In the middle of 2021, the Kennerton introduced their Rognir planar headphones with prismatic cutting inside the earcups allowing effective sound dispersion in the inner space of the earcups. So it was pretty logical to anticipate a dynamic model with the same technological approach to be developed and released.
And it actually happened: in December 2022, the Rognir Dynamic were released.
Appearance, build, technologies
The Rognir Dynamic (hereinafter – RD) are virtually a copy of their planar counterpart. Despite the closed-back design, this model is clearly intended for home use – these 538 grams kind of whisper ‘Don’t be a fool, use the headrest’. As always, the Kennerton offer different material options for the earcups, and I was blessed to receive this beauty for my review.
There’s a self-regulating headband with an additional damping removable pad – a common detail of older Kennerton models. The fit is very loose and extremely comfortable due to the huge and insanely soft beveled earpads. The pressure is minimal, but thanks to the memory foam earpads stuffing, the headphones hug your head like one of those fancy-shmancy high-tech pillows. In the very first seconds of listening, the fit doesn’t seem to be as tight as you like it, but you just wait for another half a minute, and the fit becomes perfect. That being said, I’d rate these heavyweights as one of the most comfortable headphones I’ve ever tried. And in terms of comfort, the RD can easily become a good competition to the Meze Empyrean, that’s for sure.
Moreover, the earcups are quite deep, so that your ears don’t even touch the inside of the earpieces. The sound insulation is okayish.
Under the earpads (I’ve removed the earpads, yes), there’s a fabric filter, and under that filter, there’s an additional soft pad.
Under the metal grid, there’s a 50 mm driver, as well as damping inserts. The exact same speaker is used in the Gjallarhorn model, by the way.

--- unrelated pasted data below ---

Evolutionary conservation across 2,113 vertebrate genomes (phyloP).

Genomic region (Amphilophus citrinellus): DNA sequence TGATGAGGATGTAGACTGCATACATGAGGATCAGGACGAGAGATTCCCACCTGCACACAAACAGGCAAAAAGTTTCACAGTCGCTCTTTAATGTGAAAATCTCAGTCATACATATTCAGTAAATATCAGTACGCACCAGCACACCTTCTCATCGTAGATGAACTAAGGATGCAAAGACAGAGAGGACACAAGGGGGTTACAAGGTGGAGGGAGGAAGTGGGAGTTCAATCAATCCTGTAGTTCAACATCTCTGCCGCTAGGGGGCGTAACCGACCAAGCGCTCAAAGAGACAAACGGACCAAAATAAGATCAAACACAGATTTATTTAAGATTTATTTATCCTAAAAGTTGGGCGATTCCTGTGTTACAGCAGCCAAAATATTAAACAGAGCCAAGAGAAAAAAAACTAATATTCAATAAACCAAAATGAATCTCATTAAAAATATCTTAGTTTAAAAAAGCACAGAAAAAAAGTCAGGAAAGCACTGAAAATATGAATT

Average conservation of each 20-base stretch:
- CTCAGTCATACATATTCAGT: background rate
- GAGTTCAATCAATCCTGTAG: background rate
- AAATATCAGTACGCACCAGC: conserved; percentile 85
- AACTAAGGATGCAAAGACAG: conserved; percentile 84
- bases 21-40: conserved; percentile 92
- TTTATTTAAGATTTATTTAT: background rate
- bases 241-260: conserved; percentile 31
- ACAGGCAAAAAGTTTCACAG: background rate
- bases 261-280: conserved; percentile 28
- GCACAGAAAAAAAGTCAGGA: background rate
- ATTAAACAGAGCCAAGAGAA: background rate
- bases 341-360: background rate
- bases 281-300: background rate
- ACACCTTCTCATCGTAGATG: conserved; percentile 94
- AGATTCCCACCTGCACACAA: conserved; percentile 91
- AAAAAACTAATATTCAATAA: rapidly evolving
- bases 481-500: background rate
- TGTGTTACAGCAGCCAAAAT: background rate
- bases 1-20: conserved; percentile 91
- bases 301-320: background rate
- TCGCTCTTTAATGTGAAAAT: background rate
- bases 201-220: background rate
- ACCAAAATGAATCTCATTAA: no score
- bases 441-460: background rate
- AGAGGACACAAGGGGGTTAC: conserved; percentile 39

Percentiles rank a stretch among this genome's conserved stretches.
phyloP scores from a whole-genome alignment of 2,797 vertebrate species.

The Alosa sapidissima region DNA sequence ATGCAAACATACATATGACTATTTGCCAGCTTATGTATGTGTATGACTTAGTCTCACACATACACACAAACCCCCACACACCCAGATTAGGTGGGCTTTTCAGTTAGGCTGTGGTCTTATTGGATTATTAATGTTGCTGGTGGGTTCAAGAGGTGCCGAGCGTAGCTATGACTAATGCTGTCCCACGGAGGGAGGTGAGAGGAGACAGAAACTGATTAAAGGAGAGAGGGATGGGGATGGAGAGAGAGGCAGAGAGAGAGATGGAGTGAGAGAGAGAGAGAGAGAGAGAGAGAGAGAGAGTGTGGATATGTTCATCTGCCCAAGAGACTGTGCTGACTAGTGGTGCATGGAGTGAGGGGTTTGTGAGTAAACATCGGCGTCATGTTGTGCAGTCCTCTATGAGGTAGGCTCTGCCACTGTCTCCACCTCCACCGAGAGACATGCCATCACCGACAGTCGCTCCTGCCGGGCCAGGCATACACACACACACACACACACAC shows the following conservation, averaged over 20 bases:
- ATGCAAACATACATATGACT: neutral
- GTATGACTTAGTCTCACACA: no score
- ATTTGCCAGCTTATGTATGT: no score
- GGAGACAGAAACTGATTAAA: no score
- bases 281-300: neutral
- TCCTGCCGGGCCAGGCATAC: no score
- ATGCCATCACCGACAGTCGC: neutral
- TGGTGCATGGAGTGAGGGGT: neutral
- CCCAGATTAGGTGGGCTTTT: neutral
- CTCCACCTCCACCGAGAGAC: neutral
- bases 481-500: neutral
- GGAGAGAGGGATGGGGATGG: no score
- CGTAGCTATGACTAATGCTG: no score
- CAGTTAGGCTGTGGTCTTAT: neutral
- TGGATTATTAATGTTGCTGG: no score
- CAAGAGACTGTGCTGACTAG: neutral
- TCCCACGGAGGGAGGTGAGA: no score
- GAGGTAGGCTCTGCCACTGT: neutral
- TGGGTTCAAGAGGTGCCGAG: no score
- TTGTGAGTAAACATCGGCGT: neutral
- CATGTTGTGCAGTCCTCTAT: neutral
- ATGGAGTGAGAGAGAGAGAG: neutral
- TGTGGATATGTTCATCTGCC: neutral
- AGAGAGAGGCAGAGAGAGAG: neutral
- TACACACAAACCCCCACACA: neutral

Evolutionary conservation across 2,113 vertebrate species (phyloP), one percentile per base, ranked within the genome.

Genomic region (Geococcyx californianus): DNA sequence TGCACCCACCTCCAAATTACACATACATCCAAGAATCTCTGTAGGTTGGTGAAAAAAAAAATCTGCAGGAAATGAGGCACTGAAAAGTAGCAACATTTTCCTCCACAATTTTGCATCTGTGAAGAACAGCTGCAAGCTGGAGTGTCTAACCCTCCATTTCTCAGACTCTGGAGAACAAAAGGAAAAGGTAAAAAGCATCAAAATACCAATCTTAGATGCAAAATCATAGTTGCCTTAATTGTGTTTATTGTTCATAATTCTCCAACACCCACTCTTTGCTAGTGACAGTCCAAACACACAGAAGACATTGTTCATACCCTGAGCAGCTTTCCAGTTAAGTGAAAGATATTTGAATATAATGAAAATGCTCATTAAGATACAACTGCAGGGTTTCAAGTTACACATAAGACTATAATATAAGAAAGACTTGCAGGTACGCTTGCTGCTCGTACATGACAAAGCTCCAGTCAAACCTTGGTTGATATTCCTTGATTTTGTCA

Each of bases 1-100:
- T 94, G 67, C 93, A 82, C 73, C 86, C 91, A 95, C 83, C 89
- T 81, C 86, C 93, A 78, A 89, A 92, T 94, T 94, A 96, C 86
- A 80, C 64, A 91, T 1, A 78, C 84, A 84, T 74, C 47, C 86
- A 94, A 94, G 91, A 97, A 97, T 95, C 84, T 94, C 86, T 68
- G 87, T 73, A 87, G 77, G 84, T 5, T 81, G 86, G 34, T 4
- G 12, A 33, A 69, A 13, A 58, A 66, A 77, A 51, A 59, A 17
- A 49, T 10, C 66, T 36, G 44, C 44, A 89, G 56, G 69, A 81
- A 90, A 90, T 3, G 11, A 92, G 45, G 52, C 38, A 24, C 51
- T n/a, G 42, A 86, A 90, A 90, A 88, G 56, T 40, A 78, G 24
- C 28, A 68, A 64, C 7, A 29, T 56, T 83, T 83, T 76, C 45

If you carefully remove the driver, you’ll see the inner surface of the earcup. This is some don’t try at home business.
It’s basically the same earcup design as in the planar Rognirs with prismatic protrusions all over the surface, which theoretically should increase the soundstage and enhance internal resonance.
And just like in the planar one, the cables are connected to the RD via miniXLR connectors.
The build is really neat and looks reliable – that’s something the Kennerton do. And, as always, kudos to the manufacturer for letting guys like me disassemble their headphones and take photos of the guts. Otherwise, my Kennerton reviews would probably include measurements, some ‘oh these are comfy okay’ with ‘alright, the earcups are stylish’, ‘the end’.
Quick specifications overview
- Design: ear-enveloping closed-back with dynamic driver.
- Impedance: 32 Ohms.
- Sensitivity: 116 dB/mW.
- Weight: 538 grams.
General sound overview
The total listening time was about 60 hours.
Subjectively, the sound feels saturated around the lower middle to lower frequencies without any clearly highlighted individual sections. These headphones add some warmth to any musical material and a weighty bass dominant in a relaxed dynamic manner. There’s a certain descent around the upper middle section of the range, and everything sounds as if from a distance. The soundstage has a rather small depth and is never close to the listener: it’s always some, say, 5 meters away from you.
How would I describe the RD’s approach to sound delivery? It’s ‘warm’ and full of meaning. These headphones are all about Wembley shows, not detailed and intimate studio performances.
Sound delivery as I see it
RD can reproduce some very, very low frequencies: you’ll be able to hear both 22 and 18 Hz sections – it’s like a revelation. The sub-bass is quite dominant here; the RD make any track appetizingly sub-bassy. The frequency range section around 120 Hz doesn’t feel highlighted, so the sound isn’t punchy or energizing, but is gentle and velvety enveloping. As a result, the overall delivery weight is just awesome, but the texture, the detailing and the bass flexibility take the silver. Maybe bronze. Given all of the above, the ‘Alabaster’ by All Them Witches, the ‘Sahara’ by Hensonn, and the ‘Svanrand’ by Heilung sound very impressive.
The mid-frequency range here is perhaps the most controversial feature of the model. The middle section isn’t exceptionally bad, of course not. It’s reproduced very clearly, legibly, it’s just not enough for me personally. I’d say it’s not a problem in most tracks, though be ready for an unpleasant surprise in some of them. You want the vocals? Duh. For example, the Motörhead’s ‘Till The End’ is just voiceless. Lemmy’s voice isn’t a particularly ringing one, and the RD just washed out the rest of it from the track. Same for the ‘The Shroud’ by Naïve. But let’s be honest, such unfortunate tracks are a rare kind. In ‘The Calvary Cross’ by Still Corners or, for example, in the ‘Ain’t No Change’ by Blues Pills, the voice reproduction is perfectly okay.